Having played a few games now I fell comfortable to write are review, over just reading the rules and posting my thoughts on how the would play.
The book is one of the best looking and best bound I have ever seen for a rules book. When you open it to a page, it stays on the page. But the quality of the book does not always mean the rules are great.
There is no index to this book, which makes it hard to look for a specific rule. When the author introduces a rule, he mentions a related rule and then states that it will be talked about later on in the rules. I found a lot of this type of comment and when I would get to that section, it lost its relevance to the prior section that it related to. I was doing a lot of flipping back and forth due to this just to grasp what the author was trying to say.
There are some odd requirements in the game such as having your command stand always in the middle of the unit. This is because all measuring from sighting to shooting or the terrain type your unit is in, is based upon the center of your unit. Now if you have an odd number of stands this works okay, but if you have an even number of stands it is off a bit. Plus it looks wrong with the flags in the center of the unit in march column. I think it would have been better just to say all measuring is done from center to center of the unit, and leave the command stand out of that.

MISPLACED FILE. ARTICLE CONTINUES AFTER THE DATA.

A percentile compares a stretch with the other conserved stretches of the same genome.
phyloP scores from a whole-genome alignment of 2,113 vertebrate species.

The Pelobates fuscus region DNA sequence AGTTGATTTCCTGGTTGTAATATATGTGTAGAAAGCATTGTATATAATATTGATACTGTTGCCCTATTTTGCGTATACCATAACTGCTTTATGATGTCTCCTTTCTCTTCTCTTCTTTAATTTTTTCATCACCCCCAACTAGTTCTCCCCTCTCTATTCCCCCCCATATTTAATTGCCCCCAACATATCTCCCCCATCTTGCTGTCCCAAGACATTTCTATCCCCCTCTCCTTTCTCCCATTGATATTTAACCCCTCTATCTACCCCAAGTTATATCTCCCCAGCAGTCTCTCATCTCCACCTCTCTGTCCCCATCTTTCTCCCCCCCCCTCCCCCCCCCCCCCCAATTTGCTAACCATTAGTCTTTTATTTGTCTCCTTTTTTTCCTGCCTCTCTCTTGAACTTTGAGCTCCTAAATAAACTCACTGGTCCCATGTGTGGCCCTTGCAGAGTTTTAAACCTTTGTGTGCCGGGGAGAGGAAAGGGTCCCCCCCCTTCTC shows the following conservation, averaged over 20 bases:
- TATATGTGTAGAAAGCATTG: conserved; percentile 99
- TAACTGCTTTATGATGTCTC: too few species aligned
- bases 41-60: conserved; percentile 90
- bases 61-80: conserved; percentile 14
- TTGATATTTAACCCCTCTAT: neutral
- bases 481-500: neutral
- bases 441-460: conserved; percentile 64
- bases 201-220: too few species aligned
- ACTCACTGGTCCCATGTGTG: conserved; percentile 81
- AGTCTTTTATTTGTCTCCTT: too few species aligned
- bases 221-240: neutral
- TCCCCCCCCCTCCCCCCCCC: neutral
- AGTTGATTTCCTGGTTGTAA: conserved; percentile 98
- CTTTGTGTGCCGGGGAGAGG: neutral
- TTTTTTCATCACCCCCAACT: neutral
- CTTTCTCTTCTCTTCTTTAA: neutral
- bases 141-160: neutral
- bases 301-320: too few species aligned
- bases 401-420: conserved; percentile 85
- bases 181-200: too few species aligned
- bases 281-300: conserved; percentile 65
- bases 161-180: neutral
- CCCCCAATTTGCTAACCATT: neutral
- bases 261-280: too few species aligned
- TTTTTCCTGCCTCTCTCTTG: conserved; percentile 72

I liked the way a turn went. Not the usual player A goes first and when done Player B goes. These rules use an alternate movement system where player A moves a unit then play B moves a unit then back again to player A. One odd thing in the rules is the number of actions a unit gets. When reading it, I was not sure how it would play out. Once I was playing the game, it worked out fine. Again, the way the rules were written it was a bit tricky to grasp the concept on the actions, but after a few units moved we got the hang of it. I think that bit of the rules is more in line with a small skirmish game and not a large battle.
The games took about 3 hours to get to a resolution. The first one actually took longer since we were learning the rules.
A nice thing with these rules is that you do not need to rebase your existing armies to play. As long as both sides are on the same size stands they will work fine.
To wrap up the review. I gave three stars because the rules could have been organized better and an index would have helped a lot. I think if you are new to this era and perhaps gaming with miniatures in general, the rules will not be too hard to pick up. Those with a lot of years of miniature gaming should not have too much trouble with the rules either.
A nicely bound and colorful rule book this is. Hopefully an index gets created and posted on the Osprey web site. Roster sheets should be there as well.